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Dealing with Anxiety

19 April 2021 | News

All humans are dealing with anxiety and fear at times in their lives. That is to say, feeling anxious in certain situations can help us avoid danger, it’s how we’ve evolved to keep ourselves safe. Even if you are not typically an anxious person, it’s common to feel some anxiety during periods of change or uncertainty.

However, some people experience excessive and irrational anxiety, and worries that become prolonged and distressing which can interfere with their daily lives. In short, this may indicate an anxiety disorder.  Often there appears to be no obvious or logical reason for the way the person feels.

To clarify, symptoms may include panic attacks (or fear of these attacks), physical reactions (trembling, sweating, faintness, rapid heartbeat, difficult breathing, nausea) and avoidance behaviour.

anxiety disorders

In short, there are different types of anxiety disorders. For example:

  • obsessive-compulsive disorder (OCD)
  • panic disorder (and panic disorder with agoraphobia)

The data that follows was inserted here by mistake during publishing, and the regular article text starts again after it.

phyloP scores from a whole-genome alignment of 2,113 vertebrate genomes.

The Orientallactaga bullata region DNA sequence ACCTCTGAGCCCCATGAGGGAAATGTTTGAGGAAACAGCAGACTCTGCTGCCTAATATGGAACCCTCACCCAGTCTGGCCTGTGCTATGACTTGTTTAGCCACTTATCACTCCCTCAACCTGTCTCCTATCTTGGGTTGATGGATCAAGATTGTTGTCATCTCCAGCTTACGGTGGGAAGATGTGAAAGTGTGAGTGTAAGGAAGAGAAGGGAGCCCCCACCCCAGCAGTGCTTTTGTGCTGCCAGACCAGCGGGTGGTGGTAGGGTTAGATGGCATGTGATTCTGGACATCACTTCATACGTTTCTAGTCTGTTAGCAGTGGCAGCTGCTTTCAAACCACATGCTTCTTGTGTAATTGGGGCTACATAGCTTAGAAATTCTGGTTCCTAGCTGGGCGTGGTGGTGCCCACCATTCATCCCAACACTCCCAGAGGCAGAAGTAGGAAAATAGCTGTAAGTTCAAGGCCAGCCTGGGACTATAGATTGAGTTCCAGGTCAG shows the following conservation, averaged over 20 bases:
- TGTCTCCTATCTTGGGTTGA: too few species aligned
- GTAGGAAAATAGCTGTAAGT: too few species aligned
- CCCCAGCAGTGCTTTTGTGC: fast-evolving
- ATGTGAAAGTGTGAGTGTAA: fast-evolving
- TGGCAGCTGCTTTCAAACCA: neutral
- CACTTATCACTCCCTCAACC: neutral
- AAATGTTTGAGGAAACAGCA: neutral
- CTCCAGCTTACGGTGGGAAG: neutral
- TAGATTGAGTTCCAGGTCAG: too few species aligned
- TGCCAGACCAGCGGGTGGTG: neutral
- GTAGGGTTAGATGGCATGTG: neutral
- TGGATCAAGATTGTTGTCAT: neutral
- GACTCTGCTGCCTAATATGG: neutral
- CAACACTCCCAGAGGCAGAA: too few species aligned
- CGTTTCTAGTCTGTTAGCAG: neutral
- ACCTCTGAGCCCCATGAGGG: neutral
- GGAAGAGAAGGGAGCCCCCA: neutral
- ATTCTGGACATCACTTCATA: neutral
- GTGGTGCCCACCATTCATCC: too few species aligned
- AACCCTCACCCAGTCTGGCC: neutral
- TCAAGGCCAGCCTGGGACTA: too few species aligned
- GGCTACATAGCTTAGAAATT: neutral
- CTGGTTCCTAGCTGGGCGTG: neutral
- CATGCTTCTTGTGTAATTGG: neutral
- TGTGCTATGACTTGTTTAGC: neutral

• social anxiety disorder
  • specific phobias
  • post-traumatic stress disorder
  • generalised anxiety disorder
  • trichotillomania / dermatillomania or body-focused repetitive behaviours)
  • hoarding

As a result, approximately 1 in 4 people have an anxiety disorder that requires treatment at some time in their life. Furthermore, up to another 25 per cent have less severe anxieties such as fear of spiders and snakes.

Certainly, an anxiety disorder can lead to social isolation and depression, and can affect a person’s ability to work and do routine activities. It can also affect relationships with friends, families and colleagues.

Managing anxiety

Meanwhile, some of the management options for anxiety disorders include:

  • learning about anxiety
  • mindfulness
  • relaxation techniques
  • correct breathing techniques
  • cognitive therapy
  • behaviour therapy
  • counselling
  • dietary adjustments
  • exercise
  • learning to be assertive
  • building self-esteem
  • structured problem solving
  • medication
  • support groups

What’s more, you can read more about these anxiety treatment options on the Better Health Channel.

where to get help

In conclusion, if you are dealing with anxiety, it is important to know that recovery is possible and help is available.

To sum up, please contact your:

  • doctor,
  • psychologist,
  • counsellor or
  • local health professional.

For immediate help, Health Direct provides a list of mental health helplines available 24/7.

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